The D-Backs appreciated the opportunity add McCamish to the world-class facility they’ve been to during their road trips.
“Georgia Tech has a really nice facility,” said assistant athletic trainer Ryan Torgerson. “We’ve gotten an opportunity to play at UCLA and San Diego State already this year. I would say this facility matches right up there with it.”
Pastner feels experiences like these allow Georgia Tech to show the high standard to which it holds itself every day. It’s a standard in line with the “Everyday Champions” philosophy of Georgia Tech athletics director Todd Stansbury.
“We want to treat people right, starting with me and everyone that works for me, that’s what we try to do. We represent Georgia Tech. That’s important for Todd Stansbury and the Georgia Tech brand,” Pastner said. “Part of being an ‘Everyday Champion’ is treating people the right way. Treating people the right way even if you get nothing out of it. The Diamondbacks, they feel great about Georgia Tech. They’re in Phoenix and they’re a Major League baseball team. It echoes Mr. Stansbury’s message of being an ‘Everyday Champion.’”
Pastner, a University of Arizona alum, enjoyed revisiting the echoes of Pac-12 days gone by with Lovullo — it was actually the Pac-10 for them.
“He’s a UCLA guy, and he loves basketball,” said Pastner. “He grew up in Southern California, and we were talking about all the great players back in the day coming out of there. So he knew basketball, he was a Pac-10 guy, and, obviously, me being at Arizona, I was familiar with the Pac-10, now, it’s, obviously, the Pac-12. We were talking about that but they all said that the best basketball, besides the NBA, is the ACC.”
While Pastner and Lovullo reminisced about their days on the West Coast, Hammock, a Macon native and South Cobb High School alumnus (he also played baseball at UGA, a fact that never came up, nor did it matter on this trip) had memories of his days of youth triggered by seeing a picture of former Yellow Jackets great Dion Glover during the Pastner-led tour.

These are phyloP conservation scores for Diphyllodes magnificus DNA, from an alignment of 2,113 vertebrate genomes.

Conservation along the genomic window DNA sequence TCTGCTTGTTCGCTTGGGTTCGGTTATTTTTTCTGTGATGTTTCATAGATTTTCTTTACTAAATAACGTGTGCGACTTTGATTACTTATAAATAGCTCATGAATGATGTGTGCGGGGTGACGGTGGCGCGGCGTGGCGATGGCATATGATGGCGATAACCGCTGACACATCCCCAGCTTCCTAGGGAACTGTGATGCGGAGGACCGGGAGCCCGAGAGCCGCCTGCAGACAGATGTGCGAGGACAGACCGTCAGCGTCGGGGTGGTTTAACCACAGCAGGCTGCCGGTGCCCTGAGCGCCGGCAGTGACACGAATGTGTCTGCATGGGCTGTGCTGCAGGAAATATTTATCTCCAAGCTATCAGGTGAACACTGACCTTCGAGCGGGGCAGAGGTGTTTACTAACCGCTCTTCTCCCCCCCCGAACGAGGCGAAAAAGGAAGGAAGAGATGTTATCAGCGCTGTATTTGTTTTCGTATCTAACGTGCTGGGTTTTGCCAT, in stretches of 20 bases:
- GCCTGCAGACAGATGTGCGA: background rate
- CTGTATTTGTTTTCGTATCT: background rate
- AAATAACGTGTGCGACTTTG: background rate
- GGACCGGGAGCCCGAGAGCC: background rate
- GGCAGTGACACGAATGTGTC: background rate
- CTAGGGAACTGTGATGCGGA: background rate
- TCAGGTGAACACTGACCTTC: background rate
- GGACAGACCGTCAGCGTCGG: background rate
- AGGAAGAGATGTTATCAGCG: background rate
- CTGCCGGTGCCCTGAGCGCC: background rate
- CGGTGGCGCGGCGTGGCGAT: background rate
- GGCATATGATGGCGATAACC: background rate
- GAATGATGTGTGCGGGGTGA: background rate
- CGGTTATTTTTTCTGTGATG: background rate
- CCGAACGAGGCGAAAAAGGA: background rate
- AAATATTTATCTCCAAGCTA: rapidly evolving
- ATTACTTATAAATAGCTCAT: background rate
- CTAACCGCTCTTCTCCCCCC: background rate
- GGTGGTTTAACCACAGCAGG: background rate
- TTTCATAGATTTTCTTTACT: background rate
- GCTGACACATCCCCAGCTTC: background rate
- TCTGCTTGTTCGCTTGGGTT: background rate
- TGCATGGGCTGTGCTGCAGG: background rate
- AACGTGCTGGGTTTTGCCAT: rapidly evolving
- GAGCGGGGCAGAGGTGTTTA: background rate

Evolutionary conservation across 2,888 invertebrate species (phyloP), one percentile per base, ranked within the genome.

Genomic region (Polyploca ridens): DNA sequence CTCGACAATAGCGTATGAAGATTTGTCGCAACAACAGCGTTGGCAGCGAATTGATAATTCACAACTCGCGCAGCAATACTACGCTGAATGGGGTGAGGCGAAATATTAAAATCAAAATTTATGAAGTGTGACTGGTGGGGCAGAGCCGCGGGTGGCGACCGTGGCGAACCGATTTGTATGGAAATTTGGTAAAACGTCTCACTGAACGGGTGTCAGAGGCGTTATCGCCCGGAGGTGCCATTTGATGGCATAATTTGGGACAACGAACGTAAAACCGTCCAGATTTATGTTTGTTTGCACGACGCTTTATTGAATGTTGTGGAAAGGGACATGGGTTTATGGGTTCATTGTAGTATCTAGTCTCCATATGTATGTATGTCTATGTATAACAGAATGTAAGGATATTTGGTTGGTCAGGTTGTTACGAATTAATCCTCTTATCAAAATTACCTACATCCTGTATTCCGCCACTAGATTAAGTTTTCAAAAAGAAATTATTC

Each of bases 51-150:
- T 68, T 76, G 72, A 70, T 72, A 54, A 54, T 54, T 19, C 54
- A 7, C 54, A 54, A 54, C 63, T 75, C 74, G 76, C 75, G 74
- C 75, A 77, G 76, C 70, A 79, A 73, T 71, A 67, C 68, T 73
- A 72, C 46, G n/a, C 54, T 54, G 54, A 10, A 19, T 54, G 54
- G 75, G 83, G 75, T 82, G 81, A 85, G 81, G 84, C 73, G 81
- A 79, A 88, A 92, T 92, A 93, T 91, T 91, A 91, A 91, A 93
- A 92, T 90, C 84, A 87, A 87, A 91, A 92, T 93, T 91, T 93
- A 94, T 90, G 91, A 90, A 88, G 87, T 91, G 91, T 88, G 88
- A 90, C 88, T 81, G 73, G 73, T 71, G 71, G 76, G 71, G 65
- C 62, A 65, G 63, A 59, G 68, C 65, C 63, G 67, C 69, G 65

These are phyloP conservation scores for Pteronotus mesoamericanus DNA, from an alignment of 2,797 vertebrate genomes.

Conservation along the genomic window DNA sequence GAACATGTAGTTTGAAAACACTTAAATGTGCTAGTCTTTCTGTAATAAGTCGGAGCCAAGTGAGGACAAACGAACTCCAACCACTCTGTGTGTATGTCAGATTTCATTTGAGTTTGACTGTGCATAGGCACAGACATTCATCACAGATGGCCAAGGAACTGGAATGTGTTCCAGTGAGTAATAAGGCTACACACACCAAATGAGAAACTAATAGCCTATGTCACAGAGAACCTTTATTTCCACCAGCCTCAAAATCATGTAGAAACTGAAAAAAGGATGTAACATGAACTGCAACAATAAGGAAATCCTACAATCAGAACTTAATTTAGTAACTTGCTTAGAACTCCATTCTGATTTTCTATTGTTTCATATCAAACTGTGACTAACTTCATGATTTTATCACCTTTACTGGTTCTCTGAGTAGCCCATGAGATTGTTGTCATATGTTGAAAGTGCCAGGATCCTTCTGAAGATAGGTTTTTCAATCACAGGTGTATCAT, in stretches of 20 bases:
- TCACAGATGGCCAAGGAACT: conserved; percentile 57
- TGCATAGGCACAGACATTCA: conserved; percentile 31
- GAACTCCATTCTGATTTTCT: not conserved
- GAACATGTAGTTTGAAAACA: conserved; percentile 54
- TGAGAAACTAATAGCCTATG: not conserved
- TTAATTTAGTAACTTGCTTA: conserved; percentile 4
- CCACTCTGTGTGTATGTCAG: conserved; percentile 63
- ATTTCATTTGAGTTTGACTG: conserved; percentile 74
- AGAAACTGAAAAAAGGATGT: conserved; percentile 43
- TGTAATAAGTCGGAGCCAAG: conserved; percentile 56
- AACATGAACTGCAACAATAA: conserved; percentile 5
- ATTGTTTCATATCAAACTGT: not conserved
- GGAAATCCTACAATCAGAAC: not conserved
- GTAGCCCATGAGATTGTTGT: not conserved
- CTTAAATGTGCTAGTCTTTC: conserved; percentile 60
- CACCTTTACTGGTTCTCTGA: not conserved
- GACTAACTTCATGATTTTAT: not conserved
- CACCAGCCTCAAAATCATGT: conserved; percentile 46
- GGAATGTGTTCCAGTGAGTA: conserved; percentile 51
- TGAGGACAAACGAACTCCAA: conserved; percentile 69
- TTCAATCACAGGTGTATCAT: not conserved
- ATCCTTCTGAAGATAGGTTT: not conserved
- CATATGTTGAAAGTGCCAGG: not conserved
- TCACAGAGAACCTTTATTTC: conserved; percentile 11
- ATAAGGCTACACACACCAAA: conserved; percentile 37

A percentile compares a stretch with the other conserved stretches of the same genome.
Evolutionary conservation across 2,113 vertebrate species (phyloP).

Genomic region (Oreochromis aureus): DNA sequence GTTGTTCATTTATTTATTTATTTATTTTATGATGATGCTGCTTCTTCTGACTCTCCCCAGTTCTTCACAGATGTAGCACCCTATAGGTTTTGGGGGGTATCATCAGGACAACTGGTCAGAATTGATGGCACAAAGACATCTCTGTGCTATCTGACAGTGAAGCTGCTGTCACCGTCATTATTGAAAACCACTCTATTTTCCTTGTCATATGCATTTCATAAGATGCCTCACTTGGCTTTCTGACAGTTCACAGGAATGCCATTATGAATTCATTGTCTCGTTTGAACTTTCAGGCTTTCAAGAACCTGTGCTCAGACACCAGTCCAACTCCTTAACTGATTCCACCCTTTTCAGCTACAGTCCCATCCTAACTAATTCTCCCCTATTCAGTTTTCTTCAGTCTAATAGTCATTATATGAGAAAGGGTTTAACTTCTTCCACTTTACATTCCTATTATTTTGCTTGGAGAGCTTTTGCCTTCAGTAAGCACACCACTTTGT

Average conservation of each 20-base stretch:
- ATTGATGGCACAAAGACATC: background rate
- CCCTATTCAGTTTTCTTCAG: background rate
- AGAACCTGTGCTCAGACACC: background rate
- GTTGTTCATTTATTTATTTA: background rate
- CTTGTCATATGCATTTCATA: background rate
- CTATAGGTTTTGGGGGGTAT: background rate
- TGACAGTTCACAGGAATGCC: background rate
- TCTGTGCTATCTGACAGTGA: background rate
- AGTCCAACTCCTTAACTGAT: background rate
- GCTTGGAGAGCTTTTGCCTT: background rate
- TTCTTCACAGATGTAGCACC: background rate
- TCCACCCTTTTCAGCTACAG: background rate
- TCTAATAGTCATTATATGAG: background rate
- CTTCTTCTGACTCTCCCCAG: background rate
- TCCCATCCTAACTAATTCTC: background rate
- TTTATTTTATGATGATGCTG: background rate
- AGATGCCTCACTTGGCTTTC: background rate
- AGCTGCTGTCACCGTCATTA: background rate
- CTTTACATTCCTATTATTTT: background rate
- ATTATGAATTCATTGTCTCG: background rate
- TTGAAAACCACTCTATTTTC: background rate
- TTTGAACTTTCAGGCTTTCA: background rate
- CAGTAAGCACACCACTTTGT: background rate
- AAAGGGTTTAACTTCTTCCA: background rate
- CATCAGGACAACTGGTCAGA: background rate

“I played against him in high school. He chewed me up a couple of times,” said Hammock, who described himself as a defensive stopper in his days playing hoops for South Cobb, with a laugh. “He has no idea. He wore me out. I just remember seeing that name up there and it was like, ‘Wow, it brings back memories of high school basketball.’
“I’m from this area. I’m well aware of the history that goes into Georgia Tech basketball,” he added. “I grew up watching those games and watching the past players, mostly in the late ‘90s that went through there. It was pretty cool for me to be able to go down there and play some pickup games in the practice gym.”
While remembering the good old days was fun, remembering the overall positive experience may be the most important and lasting memory, especially when the Diamondbacks come back to Atlanta to play the Braves next year — it didn’t hurt that after the exposure to Georgia Tech, the D-Backs engineered a comeback from an early 2-0 deficit to beat the Braves, 3-2 in 10 innings that night, then completed the three-game sweep with a 4-1 win Thursday.
“A complete A-plus!” said Coles. “Everyone that was involved in getting us an opportunity to play there, ‘Thank you!’ It was awesome, top-notch. If there’s anything our organization can do to facilitate something for them, by all means, done!”
Pastner is eager to welcome to host the D-Backs again and continue to foster good will.
“It was well worth it,” he said. “It’s a positive. It’s about the customer service. We want to treat people right. That’s all in alignment with Mr. Stansbury’s ‘Everyday Champions’ and the Georgia Tech’s brand.”